This is the seventh such report, and the bottom line is familiar. As Figlio writes, tax credit scholarship “participants on average keep pace with national norms, suggesting that they neither gain ground nor lose ground on average relative to a national peer group that includes not just low-income families but also higher-income families.”

The report also finds:

  • Students who participate in the program, which is expected to serve 67,000 next year, tend to be among the most disadvantaged, not only compared to public school students as a whole, but also among the low-income students who qualify for scholarships.
  • They come disproportionately from low-performing schools, and tend to be among the lowest performers on standardized tests, a tendency Figlo notes is “becoming stronger over time.” Similarly, students who leave the program and return to public school tend to be the lowest performers among scholarship students.
  • The typical student in the program scores in the 47th percentile nationally in reading, and in the 45th percentile in math – numbers Figlio notes have changed very little over time.

Data on student learning gains have more or less held constant from one year to the next, though the report notes wide variation among students in the program. More than one in 10 students fell behind by more than 20 percentile points in reading, while exactly one in 10 made outsize gains of the same amount. The numbers for math were similar.

There was also major variation between schools.  Continue Reading →


Money leads Democrats to put teachers unions over poor kids

Gloria Romero

Gloria Romero

Editor’s note: This is the last post in our series on the Democratic Party’s growing divide over ed reform and ed choice.

While in the belly of the beast of government, I had a front row seat on how the wheels of government are greased to function for politically connected interests. Over time, I chose not to just be a cog in the ever-churning wheel of special interests and status quo, from both the left and the right. I saw a political system, led by Democrats, that was all too willing to ignore the needs of ordinary citizens, particularly the poor and minority kids I represented in East Los Angeles.DONKEY1a

There is no aspect of state government operations or public policy in California, particularly education policy and budgeting, that is untouched by the power of the California Teachers Association (CTA) and its affiliates in Sacramento. With approximately 300,000 members, each paying some $1,000 a year in dues, it commands the most powerful war chest in California, raising over $300 million annually to finance its operations. From 2000-2010, CTA spent over $210 million on political campaigning — more than any other donor in the state, even outspending the pharmaceutical, oil, and tobacco industries combined.

Its political war chest is legendary. It dominates elections, including school board races in which voter turnout is anemic, often less than 10 percent. Political consultants fear crossing them because of the potential to be “blacklisted.” Almost half the entire California budget funds education thanks to Proposition 98, a 1988 initiative crafted by CTA. Democratic legislators fear interfering with it even though few understand how the formula functions.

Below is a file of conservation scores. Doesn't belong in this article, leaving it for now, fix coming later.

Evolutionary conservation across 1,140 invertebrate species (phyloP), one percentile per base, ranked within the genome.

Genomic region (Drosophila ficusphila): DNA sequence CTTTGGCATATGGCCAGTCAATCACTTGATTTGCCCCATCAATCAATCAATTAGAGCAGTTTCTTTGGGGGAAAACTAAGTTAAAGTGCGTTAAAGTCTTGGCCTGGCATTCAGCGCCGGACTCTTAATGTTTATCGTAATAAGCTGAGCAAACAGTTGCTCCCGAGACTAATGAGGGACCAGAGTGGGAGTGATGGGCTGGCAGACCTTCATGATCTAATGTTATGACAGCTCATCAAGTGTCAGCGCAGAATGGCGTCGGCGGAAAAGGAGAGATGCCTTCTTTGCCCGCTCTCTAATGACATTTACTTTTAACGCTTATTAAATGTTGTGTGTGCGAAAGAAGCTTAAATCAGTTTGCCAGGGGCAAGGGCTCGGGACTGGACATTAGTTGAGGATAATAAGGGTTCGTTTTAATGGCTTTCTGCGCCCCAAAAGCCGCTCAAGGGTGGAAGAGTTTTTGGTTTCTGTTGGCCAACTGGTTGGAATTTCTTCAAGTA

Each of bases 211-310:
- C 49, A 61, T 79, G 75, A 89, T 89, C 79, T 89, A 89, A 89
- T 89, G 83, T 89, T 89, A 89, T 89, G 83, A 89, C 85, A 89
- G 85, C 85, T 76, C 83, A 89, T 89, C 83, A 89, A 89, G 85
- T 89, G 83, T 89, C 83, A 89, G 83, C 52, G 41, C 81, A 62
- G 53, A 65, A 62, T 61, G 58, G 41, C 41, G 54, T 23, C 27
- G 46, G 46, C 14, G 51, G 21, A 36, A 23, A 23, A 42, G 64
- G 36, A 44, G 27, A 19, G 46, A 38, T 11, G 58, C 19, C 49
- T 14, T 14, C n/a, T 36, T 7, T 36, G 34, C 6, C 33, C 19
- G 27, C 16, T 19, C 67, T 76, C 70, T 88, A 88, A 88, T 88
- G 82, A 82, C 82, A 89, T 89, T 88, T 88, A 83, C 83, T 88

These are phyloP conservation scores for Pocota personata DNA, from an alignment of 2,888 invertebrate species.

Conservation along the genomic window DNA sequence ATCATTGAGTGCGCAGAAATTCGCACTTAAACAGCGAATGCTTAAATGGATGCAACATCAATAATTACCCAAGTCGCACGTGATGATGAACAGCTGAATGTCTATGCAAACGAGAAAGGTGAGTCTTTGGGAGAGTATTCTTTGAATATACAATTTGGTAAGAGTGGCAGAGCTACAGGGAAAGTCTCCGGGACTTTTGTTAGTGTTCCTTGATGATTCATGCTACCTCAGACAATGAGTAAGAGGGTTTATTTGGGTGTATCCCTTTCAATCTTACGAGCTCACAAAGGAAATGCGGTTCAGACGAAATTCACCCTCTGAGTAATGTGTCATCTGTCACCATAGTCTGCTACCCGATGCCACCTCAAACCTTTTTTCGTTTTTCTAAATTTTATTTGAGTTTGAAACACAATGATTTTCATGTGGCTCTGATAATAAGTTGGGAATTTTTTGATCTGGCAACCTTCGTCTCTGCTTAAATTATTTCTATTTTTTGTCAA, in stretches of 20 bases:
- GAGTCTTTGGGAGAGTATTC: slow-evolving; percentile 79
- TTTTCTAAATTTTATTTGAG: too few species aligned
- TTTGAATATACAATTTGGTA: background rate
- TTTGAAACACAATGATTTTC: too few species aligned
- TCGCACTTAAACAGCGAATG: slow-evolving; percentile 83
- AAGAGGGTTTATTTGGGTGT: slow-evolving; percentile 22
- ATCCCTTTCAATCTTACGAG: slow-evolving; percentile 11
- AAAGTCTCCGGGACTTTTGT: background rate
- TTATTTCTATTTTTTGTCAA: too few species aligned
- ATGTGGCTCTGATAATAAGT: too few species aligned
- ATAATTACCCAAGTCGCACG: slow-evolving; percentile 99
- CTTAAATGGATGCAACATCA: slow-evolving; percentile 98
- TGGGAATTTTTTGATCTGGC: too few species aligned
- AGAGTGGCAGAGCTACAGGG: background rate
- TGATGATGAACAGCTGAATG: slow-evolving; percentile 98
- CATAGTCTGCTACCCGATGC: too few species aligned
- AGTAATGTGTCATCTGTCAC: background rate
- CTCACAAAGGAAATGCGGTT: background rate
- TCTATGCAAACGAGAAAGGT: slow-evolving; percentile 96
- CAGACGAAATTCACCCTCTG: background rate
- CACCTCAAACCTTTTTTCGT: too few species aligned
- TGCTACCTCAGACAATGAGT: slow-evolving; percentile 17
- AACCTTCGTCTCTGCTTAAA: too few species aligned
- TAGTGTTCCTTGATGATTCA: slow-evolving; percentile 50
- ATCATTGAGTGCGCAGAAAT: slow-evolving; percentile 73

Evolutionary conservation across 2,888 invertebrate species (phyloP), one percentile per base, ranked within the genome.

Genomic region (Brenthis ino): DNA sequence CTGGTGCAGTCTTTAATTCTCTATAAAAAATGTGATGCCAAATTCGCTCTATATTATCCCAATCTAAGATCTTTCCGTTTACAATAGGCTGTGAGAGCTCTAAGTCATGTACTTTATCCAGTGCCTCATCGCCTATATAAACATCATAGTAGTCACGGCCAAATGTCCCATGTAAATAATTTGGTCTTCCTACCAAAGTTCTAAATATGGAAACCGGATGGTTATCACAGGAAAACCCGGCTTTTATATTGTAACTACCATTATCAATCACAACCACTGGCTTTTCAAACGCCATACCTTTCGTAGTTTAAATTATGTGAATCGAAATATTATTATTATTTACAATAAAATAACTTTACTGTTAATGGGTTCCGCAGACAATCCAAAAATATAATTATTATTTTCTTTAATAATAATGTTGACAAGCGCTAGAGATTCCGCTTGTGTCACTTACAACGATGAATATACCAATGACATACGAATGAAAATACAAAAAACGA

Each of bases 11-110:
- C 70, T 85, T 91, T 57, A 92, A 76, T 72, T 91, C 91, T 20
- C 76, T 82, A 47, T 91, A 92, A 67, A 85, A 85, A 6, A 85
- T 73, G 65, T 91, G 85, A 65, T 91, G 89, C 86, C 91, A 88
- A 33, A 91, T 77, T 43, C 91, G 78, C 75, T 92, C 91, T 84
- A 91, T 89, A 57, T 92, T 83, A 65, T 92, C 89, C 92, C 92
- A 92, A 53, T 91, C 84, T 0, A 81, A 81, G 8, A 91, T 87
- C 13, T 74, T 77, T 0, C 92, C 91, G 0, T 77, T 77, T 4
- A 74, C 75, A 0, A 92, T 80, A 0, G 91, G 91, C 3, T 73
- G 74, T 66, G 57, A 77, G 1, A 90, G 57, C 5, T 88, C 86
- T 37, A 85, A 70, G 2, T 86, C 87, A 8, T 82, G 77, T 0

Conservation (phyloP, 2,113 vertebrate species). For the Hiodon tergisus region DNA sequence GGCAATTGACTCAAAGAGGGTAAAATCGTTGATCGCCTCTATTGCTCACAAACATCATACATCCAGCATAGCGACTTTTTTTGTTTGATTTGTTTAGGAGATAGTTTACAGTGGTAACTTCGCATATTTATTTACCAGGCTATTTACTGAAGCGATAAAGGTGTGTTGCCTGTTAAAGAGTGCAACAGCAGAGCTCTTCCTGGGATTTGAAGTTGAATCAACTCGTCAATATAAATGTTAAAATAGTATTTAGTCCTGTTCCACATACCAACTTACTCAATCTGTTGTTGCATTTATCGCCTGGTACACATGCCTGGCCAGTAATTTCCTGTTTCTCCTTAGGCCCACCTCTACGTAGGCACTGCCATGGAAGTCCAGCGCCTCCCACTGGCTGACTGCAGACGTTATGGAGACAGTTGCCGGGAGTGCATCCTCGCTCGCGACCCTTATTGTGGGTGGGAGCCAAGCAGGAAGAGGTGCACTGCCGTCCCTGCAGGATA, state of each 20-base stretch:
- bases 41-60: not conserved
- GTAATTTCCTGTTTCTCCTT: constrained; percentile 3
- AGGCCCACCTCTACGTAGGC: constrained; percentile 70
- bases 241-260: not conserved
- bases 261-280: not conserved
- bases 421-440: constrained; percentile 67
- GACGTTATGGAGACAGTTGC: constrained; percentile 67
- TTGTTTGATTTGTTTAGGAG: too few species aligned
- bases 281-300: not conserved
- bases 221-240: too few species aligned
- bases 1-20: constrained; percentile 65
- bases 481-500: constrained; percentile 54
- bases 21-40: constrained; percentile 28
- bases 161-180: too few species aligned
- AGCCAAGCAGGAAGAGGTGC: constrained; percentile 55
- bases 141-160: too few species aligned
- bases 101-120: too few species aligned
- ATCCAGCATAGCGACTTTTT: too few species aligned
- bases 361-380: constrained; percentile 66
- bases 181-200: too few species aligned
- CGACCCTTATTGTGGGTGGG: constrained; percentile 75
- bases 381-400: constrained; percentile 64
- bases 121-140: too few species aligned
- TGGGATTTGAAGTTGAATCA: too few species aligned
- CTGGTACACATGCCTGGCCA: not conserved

Former Democratic Senate President Don Perata was one of the few to challenge it, comparing it to a “runaway escalator.” In retribution, CTA ran ads against him. It was not interested in “taking him out”; rather, the message was akin to sending dead fish to fellow caucus members so they would have to choose loyalty: their own president or CTA.

Former CTA staffers are ensconced in legislative leadership offices. Legislation benefiting their membership flies through the Capitol. Indeed, class size reduction was sold to voters as “benefiting kids.” In fact, it has more so grown the numbers of dues-paying members rather than improved the academic skills of, particularly, poor and minority children.

California teachers are amongst the highest-paid in the nation; yet, there is little accountability for student achievement or teacher performance. Laws make it almost impossible to fire teachers for incompetence or misconduct. Charter schools, mostly non-union, are attacked by the teachers unions. Any hint of privatization, including opportunity scholarships for kids in failing schools, are “off the table.” The 2010 Parent Empowerment Act I wrote, giving parents unprecedented tools to fight for their kid, like parent trigger and open enrollment, continues to be vilified.

Money flows to those who control the levers of power, and in California that means Democrats. Continue Reading →


Florida roundup: Charter schools, campaigns, facilities and more

florida-roundup-logoCharter schools. Charters in conflict with the Hillsborough school district say they want the matter brought to a hearing. Tampa Tribune. Gradebook. Conflict is brewing over a proposed municipal charter school in West Palm Beach. Palm Beach Post.

Back to school. Frank Biden rallies charter school educators as they prepare for the new year. Palm Beach Post. Seminole, the third district to open for classes, sees a smooth start. Orlando Sentinel.

Acceleration. Alachua schools will allow some eighth graders to take Advanced Placement Physics. Gainesville Sun.

Graduation. New rules, including an online course requirement, take effect for the Class of 2015. Scripps Treasure Coast Newspapers.

Campaigns. The Tampa Tribune looks at a crowded field and an ethnic attack in Hillsborough school board races. Brevard holds a forum on a tax referendum. Florida Today. The superintendent looms large in Clay County school board elections. Florida Times-Union. The Bradenton Herald profiles two Manatee County School Board races. Collier school board candidates take part in a forum. Naples Daily News. The Northwest Florida Daily News offers a voters guide.